PAPA DUKE painted this portrait of Russia's Mad Monk for Bedlam's Wall of Lunacy.
Oil-on-board, 12 x 8
RASPUTIN'S ROD BY ROBERT ERINGER
One century ago, a Russian peasant named Grigori Rasputin grew his hair long, never washed himself, and claimed to have special powers.
Rasputin belonged to a religious cult called the Khlysty Priesthood. This was where he picked up his special powers, including how to heal people who were unwell, and how to control people's minds.
Rasputin got to be especially good at controlling the minds of women. This special power was reinforced by his rod, which was said to measure thirteen inches.
Alexandra, the wife of Czar Nicholas II, who ruled Russia, heard of Rasputin's special powers. Alexandra's son, Alexei, had a health problem called hemophilia.
Hemophilia is a condition that causes people to bleed for a long time if they are cut or bruised. Rasputin was introduced to Alexandra, and he seemed to have a helpful effect on little Alexei.
Alexandra listened to Rasputin's predictions for the future, and she tried to get her husband, the Czar, to listen, too.
Some of the aristocrats in the Czar's royal court were unhappy about Rasputin's clout with the Czarina. They especially did not like that a dirty peasant with mad eyes and a thirteen-inch rod could use their court to control the minds of women, and sleep with them. They nicknamed Rasputin “Mad Monk”--and they conspired to kill him.
The leader of this conspiracy was Feliks Yusupov, a young do-nothing prince who could not seduce women (aside from his wife) and did not have a thirteen-inch rod.
Prince Feliks invited Rasputin to midnight tea at his home in St. Petersburg. Despite his blue blood, Prince Feliks was not a gracious host. He poisoned the Mad Monk's tea and cakes.
Rasputin ate and drank enough poisonous potassium cyanide to kill many men. But instead of falling over dead, he asked for more.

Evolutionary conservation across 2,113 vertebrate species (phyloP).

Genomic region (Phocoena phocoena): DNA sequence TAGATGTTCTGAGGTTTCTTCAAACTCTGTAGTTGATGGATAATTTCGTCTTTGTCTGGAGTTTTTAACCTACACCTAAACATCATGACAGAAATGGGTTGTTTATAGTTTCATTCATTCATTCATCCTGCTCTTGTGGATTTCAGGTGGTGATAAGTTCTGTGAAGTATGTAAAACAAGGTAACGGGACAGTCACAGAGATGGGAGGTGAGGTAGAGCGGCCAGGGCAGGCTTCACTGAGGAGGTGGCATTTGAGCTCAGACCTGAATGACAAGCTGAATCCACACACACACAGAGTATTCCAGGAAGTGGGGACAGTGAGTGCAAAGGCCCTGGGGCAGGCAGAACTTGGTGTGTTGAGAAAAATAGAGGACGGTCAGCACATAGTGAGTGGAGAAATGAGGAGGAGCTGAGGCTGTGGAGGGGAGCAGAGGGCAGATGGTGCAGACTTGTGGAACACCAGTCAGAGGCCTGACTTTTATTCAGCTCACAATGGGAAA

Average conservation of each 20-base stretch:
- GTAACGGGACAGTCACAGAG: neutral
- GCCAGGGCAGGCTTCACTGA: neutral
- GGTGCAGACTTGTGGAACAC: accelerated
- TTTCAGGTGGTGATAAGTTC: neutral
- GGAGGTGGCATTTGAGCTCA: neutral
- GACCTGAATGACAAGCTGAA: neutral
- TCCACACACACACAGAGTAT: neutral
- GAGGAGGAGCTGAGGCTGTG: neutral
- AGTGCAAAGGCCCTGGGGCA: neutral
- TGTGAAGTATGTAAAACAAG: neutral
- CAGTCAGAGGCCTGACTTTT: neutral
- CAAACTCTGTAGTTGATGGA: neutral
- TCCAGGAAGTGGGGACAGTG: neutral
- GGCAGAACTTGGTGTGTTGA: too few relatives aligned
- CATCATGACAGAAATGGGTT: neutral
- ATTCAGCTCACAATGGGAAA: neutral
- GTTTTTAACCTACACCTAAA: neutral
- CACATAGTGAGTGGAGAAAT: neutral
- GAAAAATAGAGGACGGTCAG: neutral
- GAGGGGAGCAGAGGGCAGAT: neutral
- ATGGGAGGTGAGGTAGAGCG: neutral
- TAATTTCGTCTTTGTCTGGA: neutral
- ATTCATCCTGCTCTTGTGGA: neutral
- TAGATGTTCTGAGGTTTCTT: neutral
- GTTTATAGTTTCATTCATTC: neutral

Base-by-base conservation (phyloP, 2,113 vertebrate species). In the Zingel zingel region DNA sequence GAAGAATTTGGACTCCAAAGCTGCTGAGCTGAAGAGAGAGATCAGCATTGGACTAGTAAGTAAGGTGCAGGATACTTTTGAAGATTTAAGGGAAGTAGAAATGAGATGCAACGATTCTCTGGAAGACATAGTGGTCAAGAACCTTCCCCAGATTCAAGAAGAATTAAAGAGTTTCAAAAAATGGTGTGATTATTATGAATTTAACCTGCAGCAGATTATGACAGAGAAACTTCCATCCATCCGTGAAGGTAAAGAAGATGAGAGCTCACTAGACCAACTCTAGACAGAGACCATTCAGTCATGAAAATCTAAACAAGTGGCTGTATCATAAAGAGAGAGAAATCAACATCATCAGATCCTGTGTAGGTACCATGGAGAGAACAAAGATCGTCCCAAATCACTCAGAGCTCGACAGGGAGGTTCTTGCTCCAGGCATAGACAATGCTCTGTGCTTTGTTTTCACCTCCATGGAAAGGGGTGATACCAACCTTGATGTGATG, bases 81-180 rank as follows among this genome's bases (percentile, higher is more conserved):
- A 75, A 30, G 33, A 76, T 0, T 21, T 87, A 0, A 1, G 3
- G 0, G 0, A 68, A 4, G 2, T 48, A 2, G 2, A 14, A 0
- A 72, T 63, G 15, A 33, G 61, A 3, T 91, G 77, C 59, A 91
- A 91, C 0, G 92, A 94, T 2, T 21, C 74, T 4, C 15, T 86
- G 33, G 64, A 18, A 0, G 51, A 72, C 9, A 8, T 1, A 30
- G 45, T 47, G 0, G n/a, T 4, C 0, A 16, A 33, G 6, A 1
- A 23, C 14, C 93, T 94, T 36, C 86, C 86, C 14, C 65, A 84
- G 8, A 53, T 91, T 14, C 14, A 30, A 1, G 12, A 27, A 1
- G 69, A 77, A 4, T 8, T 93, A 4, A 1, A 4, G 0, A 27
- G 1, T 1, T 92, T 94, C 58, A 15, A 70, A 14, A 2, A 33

Prince Feliks was so alarmed by this result, he pulled a pistol from his pocket and shot several bullets into the Mad Monk.
But the bullets did not kill Rasputin.
Enraged by his host's poor manners, the Mad Monk chased Prince Feliks. Prince Feliks's friends--the other conspirators--followed them into the courtyard outside, and beat Rasputin with iron chains. When he fell to the ground, they stabbed him with knives.
Still, Rasputin would not die.
So they dragged the Mad Monk to the Neva River, which was frozen. The conspirators cut a large hole in the ice. As they prepared to dump Rasputin into the water, Prince Feliks used his knife to cut off the Mad Monk's merrymaker. Maybe Feliks wanted a souvenir of the occasion. Or maybe he wanted a thirteen-inch rod.
Rasputin was still alive when they lowered him, castrated, tied in chains, into the river. Legend says that Rasputin managed to untie the chains, and that he remained alive for six hours submerged in freezing cold water.
Rasputin finally died from drowning.
After his death, Rasputin's predictions began to come true: The peasants of Russia revolted and imposed communism, a daffy social and political system that never worked. And the Royal Family was overthrown and murdered, including little Alexei, who bled to death.
As for Prince Feliks, he finally seduced a woman. Having been promised a thirteen inch rod, this prostitute relieved Feliks of his Rasputin memento--which he carried everywhere--while he was sleeping.